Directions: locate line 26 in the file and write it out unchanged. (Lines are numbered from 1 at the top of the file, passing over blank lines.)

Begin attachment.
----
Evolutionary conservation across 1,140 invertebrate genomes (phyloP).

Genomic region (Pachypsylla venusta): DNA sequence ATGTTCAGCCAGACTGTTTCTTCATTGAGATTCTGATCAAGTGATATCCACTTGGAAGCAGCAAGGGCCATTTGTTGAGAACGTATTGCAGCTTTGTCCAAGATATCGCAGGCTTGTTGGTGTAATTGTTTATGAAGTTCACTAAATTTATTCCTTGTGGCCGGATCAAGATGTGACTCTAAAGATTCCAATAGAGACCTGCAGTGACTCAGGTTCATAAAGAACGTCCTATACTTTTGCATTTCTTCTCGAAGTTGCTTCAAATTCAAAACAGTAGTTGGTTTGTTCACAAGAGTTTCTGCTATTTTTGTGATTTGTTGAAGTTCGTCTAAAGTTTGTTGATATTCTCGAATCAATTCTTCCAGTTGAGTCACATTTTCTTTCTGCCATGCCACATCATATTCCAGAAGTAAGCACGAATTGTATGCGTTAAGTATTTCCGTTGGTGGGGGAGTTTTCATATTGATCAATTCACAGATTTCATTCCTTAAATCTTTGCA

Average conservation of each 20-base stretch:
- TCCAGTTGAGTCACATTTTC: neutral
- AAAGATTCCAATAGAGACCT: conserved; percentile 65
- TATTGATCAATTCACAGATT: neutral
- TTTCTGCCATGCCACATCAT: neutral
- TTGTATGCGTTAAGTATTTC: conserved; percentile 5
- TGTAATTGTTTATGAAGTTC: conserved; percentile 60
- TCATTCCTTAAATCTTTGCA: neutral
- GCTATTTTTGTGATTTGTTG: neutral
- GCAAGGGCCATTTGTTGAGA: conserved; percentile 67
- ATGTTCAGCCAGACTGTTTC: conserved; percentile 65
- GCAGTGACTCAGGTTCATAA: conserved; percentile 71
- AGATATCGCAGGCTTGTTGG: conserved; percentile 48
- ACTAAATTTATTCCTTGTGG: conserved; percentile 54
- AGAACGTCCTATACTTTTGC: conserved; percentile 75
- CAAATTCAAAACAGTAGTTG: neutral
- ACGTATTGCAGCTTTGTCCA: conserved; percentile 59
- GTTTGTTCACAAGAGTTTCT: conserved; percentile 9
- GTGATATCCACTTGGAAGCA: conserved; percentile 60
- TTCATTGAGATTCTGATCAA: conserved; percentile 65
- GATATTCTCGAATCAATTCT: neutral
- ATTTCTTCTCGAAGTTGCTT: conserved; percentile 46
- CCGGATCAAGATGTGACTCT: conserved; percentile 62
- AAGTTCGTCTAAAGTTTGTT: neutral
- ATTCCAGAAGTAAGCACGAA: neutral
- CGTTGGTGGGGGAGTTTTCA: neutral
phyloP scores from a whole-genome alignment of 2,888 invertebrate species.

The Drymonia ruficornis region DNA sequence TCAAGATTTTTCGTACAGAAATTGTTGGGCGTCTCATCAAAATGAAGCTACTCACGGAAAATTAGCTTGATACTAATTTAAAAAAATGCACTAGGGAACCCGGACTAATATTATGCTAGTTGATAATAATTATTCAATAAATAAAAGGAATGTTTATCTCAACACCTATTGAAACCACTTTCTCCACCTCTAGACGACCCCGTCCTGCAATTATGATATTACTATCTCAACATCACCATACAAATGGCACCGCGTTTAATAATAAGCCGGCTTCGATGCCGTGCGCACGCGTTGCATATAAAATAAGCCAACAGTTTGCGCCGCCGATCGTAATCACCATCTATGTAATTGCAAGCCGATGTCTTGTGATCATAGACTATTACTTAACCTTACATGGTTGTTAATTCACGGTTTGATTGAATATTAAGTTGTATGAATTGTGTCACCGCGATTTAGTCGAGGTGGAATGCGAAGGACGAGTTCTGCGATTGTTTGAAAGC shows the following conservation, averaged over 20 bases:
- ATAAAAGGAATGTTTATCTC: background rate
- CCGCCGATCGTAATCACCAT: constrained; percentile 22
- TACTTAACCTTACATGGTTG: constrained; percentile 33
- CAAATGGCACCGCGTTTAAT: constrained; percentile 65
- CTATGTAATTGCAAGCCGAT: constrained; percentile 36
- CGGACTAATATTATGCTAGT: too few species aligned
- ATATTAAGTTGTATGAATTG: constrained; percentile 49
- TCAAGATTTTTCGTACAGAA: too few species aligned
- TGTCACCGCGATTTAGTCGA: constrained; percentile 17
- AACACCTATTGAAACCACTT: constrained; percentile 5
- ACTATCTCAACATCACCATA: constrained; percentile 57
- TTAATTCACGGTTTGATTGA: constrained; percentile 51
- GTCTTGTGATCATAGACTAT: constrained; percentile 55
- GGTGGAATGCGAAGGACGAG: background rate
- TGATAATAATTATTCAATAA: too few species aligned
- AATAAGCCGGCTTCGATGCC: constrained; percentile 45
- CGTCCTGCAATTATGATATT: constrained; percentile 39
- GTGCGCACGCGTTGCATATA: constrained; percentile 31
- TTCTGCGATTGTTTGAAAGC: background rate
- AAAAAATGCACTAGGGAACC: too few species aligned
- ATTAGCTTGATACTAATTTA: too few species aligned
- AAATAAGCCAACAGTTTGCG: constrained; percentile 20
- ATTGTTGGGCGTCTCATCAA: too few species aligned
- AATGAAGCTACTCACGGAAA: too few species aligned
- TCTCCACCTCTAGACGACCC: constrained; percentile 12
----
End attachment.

- AAGTTCGTCTAAAGTTTGTT: neutral